Ok, if you are unlucky enough you might have an older 23″ telecom rack. The annoying thing is that most computer components these days are 19″ wide.
What’s all this then about 19″ racks? As an aside, it’s hard to believe we are using a 100 years standard set by AT&T in 1922 for racks also known as EIA-310 racks. These were for telephone relays and the geniuses back then made the racks 19 ½ inches from center to center. With a height in multiples of 1 ¾ inches. Then in 1934, we got the standard screw which is 12-24 (UTS Standard) where 12 is the size and it is 24 threads per inch.
And these days there are a zillion bolt standards (OK there are really three, there is 12-24, 10-20 and M6) so the modern racks, use cage nuts that you stick into big holes so you can use any of these).
But what if you have an older system. For a long time we’ve had a wider rack and nothing would quite fit. It was so mysterious what this was. But thanks to a new buddy Tom, he explained it to me. There is another standard called the telecom rack also known as an EIA rack or the Westinghouse EIA rack that is 23″ wide and on one-inch centers such as those made by Chatsworth. If you have one of these racks, then standard computer equipment won’t fit. So you need some spacers to make that happen see below.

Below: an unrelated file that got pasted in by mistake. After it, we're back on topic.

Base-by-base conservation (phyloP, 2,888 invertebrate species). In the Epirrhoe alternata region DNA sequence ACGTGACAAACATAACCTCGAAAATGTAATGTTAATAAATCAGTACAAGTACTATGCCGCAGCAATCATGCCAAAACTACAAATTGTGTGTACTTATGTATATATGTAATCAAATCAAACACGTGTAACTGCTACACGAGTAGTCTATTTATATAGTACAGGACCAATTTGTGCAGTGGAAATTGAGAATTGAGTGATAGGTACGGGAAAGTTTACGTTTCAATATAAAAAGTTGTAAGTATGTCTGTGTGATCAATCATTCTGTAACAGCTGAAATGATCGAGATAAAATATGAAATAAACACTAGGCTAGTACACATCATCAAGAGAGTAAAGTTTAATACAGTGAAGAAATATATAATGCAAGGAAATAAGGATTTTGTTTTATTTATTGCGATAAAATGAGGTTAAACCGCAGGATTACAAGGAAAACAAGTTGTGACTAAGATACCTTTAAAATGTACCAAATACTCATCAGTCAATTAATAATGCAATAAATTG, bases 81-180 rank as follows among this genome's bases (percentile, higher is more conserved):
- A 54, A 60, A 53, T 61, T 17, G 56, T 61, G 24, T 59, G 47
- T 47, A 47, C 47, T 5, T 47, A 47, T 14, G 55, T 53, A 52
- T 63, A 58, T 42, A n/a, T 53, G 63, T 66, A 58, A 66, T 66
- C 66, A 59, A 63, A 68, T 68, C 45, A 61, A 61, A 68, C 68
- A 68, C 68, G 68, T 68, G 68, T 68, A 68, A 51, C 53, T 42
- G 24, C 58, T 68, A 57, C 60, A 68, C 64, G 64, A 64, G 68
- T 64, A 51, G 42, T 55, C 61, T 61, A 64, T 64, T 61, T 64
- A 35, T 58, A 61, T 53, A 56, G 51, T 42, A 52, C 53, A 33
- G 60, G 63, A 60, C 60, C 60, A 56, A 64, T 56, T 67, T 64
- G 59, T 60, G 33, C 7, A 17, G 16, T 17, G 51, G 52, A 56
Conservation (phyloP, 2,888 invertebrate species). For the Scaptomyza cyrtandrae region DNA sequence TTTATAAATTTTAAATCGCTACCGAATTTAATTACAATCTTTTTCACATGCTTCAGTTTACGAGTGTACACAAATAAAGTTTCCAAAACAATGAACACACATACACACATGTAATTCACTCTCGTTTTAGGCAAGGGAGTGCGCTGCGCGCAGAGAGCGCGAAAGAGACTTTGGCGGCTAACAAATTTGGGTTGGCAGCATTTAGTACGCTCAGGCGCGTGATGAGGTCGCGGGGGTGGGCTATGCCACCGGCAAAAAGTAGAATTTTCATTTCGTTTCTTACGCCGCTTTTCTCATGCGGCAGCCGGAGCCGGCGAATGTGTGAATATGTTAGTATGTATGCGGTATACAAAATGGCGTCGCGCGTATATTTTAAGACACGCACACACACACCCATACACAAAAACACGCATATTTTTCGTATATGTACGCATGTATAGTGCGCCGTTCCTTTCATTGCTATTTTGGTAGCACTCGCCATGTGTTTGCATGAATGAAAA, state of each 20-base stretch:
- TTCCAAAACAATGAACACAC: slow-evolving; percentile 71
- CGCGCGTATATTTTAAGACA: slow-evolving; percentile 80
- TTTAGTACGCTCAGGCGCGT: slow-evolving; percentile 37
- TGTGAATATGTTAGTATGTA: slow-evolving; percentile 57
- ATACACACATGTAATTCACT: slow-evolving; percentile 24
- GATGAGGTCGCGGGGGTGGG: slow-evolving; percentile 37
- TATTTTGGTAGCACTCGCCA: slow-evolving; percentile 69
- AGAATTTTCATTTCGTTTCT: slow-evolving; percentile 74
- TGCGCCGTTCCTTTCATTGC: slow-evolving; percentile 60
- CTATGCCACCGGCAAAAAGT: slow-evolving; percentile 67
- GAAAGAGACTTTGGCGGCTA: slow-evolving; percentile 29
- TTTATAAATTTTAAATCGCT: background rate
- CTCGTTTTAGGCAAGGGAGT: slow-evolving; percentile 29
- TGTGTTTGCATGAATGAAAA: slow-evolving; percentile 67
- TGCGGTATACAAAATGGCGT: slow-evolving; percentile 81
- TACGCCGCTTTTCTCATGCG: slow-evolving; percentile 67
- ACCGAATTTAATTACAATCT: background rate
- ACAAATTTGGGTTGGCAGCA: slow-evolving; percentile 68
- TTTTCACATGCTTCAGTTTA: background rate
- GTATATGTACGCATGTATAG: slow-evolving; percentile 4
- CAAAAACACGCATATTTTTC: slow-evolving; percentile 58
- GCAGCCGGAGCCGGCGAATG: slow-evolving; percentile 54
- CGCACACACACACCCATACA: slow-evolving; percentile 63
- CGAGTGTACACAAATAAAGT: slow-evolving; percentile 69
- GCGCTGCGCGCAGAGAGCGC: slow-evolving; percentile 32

Finding 23 to 19 reducers and shelves
Of course, someone has solved just about every problem and Rack Solutions makes a 23 (or 24″ there are those racks too) reducers. These are recessed, so that you get all your 19″ equipment in the proper alignment and not sticking out (that’s a technical term).
And given this, if you are short shelves, its pretty hard to find 23″ shelves these days, so Rack Solutions has a few solutions there as well.
Note that one thing to figure out is if you have a so called 2-post or 4-post rack. Most racks, are two post that are either front mounted or in the center. The idea of the front mount is that all the weight of the equipment is cantilevered over the front and then it is easy to pull out. You don’t need to get to the back of the rack to unscrew things. Alternatively, you can get rails that pull out so that you can access the equipment.
Add this to some cage nuts, some bolts for the EIA 23″ rack and you are set. I could spend my life at Rack Solutions buying stuff like this from open cage racks to closed ones, they are a great solution to tidy everything from home theater equipment to server rooms. 🙂